Comparison of EEG during normal sleep and anesthesia with two clinical monitors for the purpose of studying anesthetic depth

Persistent Link:
http://hdl.handle.net/10150/276576
Title:
Comparison of EEG during normal sleep and anesthesia with two clinical monitors for the purpose of studying anesthetic depth
Author:
Snyder, Mark Mallory, 1951-
Issue Date:
1987
Publisher:
The University of Arizona.
Rights:
Copyright © is held by the author. Digital access to this material is made possible by the University Libraries, University of Arizona. Further transmission, reproduction or presentation (such as public display or performance) of protected items is prohibited except with permission of the author.
Abstract:
Investigators have shown that monitoring the electrical activity of the brain can indicate CNS status and that it can enhance the assessment of anesthetic depth when used with other clinical signs. It is important to understand the variables that are produced by EEG monitors and used to assess CNS status and to understand similarities and differences between stages of intra-operative sleep. This investigation used well studied stages of normal sleep for comparison with different stages of intra-operativesleep. EEG data from 6 intra-operative from 6 intra-operative and 6 normal sleep subjects were collected on FM recorder and processed with 2 clinical EEG monitors. The results failed to show any similarities in EEG variables between stages of normal sleep and intra-operative sleep. Comparison of the two monitors in assessing similar EEG waveforms showed that they have different sensitivities to frequency and amplitude and they produce different results with differences in their ability to separate information.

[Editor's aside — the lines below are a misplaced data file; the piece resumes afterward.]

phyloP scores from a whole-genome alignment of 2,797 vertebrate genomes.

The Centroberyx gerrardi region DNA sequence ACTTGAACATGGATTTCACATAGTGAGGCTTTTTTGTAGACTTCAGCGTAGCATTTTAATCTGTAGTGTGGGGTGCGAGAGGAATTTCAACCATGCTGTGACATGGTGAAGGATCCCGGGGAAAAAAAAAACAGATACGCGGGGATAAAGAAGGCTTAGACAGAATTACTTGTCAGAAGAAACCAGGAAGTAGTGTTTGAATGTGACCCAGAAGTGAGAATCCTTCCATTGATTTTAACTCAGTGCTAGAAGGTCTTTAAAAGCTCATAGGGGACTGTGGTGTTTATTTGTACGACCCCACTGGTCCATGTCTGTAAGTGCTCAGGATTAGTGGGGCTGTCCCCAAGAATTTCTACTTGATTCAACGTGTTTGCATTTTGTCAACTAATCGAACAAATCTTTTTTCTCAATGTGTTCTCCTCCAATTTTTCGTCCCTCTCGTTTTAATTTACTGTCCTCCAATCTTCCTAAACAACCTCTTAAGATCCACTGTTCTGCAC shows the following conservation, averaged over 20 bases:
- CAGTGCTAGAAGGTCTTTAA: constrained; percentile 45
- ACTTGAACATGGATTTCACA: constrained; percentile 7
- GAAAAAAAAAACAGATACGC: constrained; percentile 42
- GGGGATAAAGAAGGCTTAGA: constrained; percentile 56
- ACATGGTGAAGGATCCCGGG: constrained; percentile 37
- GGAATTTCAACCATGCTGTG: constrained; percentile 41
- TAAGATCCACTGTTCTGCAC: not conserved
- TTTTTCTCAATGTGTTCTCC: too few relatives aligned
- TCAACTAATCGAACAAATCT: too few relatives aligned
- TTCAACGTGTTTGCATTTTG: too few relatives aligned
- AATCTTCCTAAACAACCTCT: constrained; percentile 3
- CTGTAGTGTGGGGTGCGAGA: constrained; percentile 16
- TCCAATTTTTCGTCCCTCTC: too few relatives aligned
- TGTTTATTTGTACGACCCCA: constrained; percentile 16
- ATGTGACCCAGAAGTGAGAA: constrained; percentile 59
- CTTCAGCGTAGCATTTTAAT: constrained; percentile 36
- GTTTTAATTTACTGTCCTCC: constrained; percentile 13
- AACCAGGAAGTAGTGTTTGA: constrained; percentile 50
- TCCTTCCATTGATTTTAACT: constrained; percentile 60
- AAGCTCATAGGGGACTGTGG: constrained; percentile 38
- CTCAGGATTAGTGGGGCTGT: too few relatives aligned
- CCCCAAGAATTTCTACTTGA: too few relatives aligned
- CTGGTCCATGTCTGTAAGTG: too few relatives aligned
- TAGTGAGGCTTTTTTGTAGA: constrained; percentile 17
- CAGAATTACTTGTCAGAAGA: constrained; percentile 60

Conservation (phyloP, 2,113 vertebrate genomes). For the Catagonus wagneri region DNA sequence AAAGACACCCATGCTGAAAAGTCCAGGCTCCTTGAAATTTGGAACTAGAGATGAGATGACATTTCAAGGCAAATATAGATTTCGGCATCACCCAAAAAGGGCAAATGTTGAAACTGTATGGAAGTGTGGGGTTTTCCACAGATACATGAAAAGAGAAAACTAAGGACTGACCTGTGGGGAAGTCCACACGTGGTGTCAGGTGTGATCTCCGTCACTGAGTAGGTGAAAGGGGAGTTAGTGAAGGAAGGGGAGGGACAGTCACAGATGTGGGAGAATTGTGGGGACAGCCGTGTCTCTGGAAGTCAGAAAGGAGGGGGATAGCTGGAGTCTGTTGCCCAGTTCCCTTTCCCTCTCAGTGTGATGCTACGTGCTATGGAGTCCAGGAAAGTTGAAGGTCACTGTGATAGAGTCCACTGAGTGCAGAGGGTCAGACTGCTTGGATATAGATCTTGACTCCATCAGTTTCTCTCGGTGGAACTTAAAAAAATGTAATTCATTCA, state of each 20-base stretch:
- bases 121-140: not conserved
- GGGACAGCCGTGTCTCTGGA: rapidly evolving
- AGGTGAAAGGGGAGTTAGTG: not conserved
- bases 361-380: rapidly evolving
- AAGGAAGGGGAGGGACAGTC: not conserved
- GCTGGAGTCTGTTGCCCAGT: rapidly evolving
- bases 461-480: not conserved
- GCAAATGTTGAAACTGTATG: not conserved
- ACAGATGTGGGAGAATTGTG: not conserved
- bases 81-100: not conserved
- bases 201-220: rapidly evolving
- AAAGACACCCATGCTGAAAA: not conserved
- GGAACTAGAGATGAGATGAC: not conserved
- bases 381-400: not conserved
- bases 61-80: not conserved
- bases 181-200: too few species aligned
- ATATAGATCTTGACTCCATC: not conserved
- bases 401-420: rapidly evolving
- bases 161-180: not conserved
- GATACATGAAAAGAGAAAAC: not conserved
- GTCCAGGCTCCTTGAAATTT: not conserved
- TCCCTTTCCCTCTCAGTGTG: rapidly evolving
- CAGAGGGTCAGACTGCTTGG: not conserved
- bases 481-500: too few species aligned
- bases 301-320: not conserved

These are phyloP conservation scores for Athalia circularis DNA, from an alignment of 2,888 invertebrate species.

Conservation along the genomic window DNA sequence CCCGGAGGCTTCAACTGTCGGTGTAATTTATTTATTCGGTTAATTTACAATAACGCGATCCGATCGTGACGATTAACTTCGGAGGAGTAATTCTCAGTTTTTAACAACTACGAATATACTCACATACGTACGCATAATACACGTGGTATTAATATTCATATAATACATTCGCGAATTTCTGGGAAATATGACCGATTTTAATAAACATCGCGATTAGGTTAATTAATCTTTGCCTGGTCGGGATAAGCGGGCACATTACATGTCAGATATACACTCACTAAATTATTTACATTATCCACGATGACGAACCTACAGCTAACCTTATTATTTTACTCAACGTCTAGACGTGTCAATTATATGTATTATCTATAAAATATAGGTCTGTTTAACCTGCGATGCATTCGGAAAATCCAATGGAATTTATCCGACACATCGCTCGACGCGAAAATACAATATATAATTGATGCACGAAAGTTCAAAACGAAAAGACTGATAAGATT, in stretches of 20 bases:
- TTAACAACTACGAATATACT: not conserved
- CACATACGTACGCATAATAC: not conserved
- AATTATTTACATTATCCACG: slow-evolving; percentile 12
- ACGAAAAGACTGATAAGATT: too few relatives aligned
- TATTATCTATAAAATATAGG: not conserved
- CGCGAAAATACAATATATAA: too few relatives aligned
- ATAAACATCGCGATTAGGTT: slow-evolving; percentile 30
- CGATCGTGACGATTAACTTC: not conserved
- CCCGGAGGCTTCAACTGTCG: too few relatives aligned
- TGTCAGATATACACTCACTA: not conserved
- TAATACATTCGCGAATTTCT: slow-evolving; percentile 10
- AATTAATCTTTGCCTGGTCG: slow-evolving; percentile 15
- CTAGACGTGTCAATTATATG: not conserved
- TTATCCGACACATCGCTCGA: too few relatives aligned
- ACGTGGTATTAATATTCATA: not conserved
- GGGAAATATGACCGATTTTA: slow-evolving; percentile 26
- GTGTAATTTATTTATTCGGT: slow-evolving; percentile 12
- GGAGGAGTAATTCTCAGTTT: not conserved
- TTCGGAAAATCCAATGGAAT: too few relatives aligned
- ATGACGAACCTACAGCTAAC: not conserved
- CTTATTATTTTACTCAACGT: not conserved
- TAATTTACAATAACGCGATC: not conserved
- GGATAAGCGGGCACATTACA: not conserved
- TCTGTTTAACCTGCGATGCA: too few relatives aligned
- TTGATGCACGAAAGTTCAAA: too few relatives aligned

Type:
text; Thesis-Reproduction (electronic)
Keywords:
Anesthetics -- Physiological effect.; Electroencephalography.
Degree Name:
M.S.
Degree Level:
masters
Degree Program:
Graduate College; Electrical and Computer Engineering
Degree Grantor:
University of Arizona
Advisor:
Mylrea, Kenneth C.

Full metadata record

DC FieldValue Language
dc.language.isoen_USen_US
dc.titleComparison of EEG during normal sleep and anesthesia with two clinical monitors for the purpose of studying anesthetic depthen_US
dc.creatorSnyder, Mark Mallory, 1951-en_US
dc.contributor.authorSnyder, Mark Mallory, 1951-en_US
dc.date.issued1987en_US
dc.publisherThe University of Arizona.en_US
dc.rightsCopyright © is held by the author. Digital access to this material is made possible by the University Libraries, University of Arizona. Further transmission, reproduction or presentation (such as public display or performance) of protected items is prohibited except with permission of the author.en_US
dc.description.abstractInvestigators have shown that monitoring the electrical activity of the brain can indicate CNS status and that it can enhance the assessment of anesthetic depth when used with other clinical signs. It is important to understand the variables that are produced by EEG monitors and used to assess CNS status and to understand similarities and differences between stages of intra-operative sleep. This investigation used well studied stages of normal sleep for comparison with different stages of intra-operativesleep. EEG data from 6 intra-operative from 6 intra-operative and 6 normal sleep subjects were collected on FM recorder and processed with 2 clinical EEG monitors. The results failed to show any similarities in EEG variables between stages of normal sleep and intra-operative sleep. Comparison of the two monitors in assessing similar EEG waveforms showed that they have different sensitivities to frequency and amplitude and they produce different results with differences in their ability to separate information.en_US
dc.typetexten_US
dc.typeThesis-Reproduction (electronic)en_US
dc.subjectAnesthetics -- Physiological effect.en_US
dc.subjectElectroencephalography.en_US
thesis.degree.nameM.S.en_US
thesis.degree.levelmastersen_US
thesis.degree.disciplineGraduate Collegeen_US
thesis.degree.disciplineElectrical and Computer Engineeringen_US
thesis.degree.grantorUniversity of Arizonaen_US
dc.contributor.advisorMylrea, Kenneth C.en_US
dc.identifier.proquest1332425en_US
dc.identifier.oclc19772348en_US
dc.identifier.bibrecord.b16848718en_US
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